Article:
James King (Will Ferrell) has it all; a beautiful fiancée (Alison Brie), a wonderful home and a job that he is good at. Darnell Lewis (Kevin Hart) runs a car wash and dreams of being able to provide a better life for his wife and young daughter. When King is framed for fraud, however, he turns to Darnell – believing the poorer man spent time in prison – to help him prepare for his stint on the inside. Little does King realise, that while Darnell is turning his home into a makeshift prison, he is winging it, and has never been to prison, or even committed a crime.
It seems there have been a slew of mediocre bromantic comedies lately, and although Get Hard seems like it would be just another in this line of disappointments, it is surprisingly funny. The manic tendencies of Kevin Hart have been calmed down slightly, and pairing him with the comedically clever Will Ferrell is a touch of brilliance, as the two actors work well together to elevate the film and set it apart from those that have gone before.
Will Ferrell is as over the top and hilarious as we have come to expect from the actor, but he carefully manages his performance to be low energy, as he is technically playing the straight man to Hart’s manic comedian. There are times at the start of the film where it seems Ferrell is erring a little to much on the side of caution, but he opens up when the film gives him space, and is as madcap and funny as ever. As mentioned, Kevin Hart is not as shouty and obnoxious as he has been in the past, even managing to give Darnell a touch of honest sincerity. Elsewhere, it’s great to see Alison Brie play a selfish, gold digging bitch as it is such a change for the Community actress. Rapper TI turns up as Darnell’s cousin, and Jon Mayer makes a cameo at a party.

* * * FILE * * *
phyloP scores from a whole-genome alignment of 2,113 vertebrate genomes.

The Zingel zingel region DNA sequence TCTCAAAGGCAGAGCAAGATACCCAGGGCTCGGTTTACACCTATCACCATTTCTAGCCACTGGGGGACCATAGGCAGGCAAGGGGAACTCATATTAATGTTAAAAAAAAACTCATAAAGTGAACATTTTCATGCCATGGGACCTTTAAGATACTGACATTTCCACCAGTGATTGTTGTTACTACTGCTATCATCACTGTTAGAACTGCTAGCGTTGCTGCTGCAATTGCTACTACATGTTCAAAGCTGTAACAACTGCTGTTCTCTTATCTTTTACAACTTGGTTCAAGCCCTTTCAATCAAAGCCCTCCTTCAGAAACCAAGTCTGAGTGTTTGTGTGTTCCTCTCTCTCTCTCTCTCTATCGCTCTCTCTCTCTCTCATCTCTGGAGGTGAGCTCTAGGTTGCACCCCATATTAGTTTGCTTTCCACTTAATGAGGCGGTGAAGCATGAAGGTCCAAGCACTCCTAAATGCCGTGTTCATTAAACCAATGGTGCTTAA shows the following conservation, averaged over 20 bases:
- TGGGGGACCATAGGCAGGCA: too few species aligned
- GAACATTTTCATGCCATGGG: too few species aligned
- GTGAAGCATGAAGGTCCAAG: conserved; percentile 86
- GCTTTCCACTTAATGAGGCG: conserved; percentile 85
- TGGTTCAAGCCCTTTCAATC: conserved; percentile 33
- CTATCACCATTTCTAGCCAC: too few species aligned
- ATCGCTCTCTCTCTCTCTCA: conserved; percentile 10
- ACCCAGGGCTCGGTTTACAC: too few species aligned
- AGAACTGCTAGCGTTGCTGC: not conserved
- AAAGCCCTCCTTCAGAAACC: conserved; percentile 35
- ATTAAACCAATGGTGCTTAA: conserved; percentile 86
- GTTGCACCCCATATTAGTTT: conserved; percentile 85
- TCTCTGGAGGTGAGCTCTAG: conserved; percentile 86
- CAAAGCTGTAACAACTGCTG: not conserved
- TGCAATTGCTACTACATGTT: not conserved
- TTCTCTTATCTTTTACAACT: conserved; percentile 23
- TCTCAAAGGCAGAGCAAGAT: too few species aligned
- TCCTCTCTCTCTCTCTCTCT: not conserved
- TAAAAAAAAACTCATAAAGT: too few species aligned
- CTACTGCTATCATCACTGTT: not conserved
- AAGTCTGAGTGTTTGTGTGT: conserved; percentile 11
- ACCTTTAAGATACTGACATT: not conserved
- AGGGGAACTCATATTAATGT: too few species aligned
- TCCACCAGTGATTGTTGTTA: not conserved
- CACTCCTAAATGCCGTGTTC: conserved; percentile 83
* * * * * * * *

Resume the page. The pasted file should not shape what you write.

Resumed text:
Jay Martel, Ian Roberts and Etan Cohen’s screenplay has a basis in reality, but soon swaps this for the ridiculous, and the comedically brilliant. It would be easy for the film to be racist or homophobic, but there is a careful balance created to show Darnell and Ferrell as reasonable men in an extraordinary situation. There are plenty of physical gags, and tons of dick jokes, but in the context of the film, these go from being cheap laughs to being a natural part of the fabric of the film.
First time director Etan Cohen has not only toned Kevin hart down, but has made a well paced and funny film, that manages not to offend any one group of society, while being offensively funny. Cohen obviously allowed Ferrell and Hart the space to ad-lib, and the chemistry between the two actors is great. There are times when the pacing drops and legal wrangling gets in the way, but the film recovers well, and manages to be amusing right to the end, even if some of the jokes don’t always land.
In all, Get Hard is silly, over the top and fantastically funny. Ferrell and Hart are a strong double act and Cohen’s film is well paced, for the most part. There are some jokes that don’t land, and some dodgy pacing in the middle, but Get Hard is one of the best bromantic comedies we have had the pleasure of seeing on screen in a while.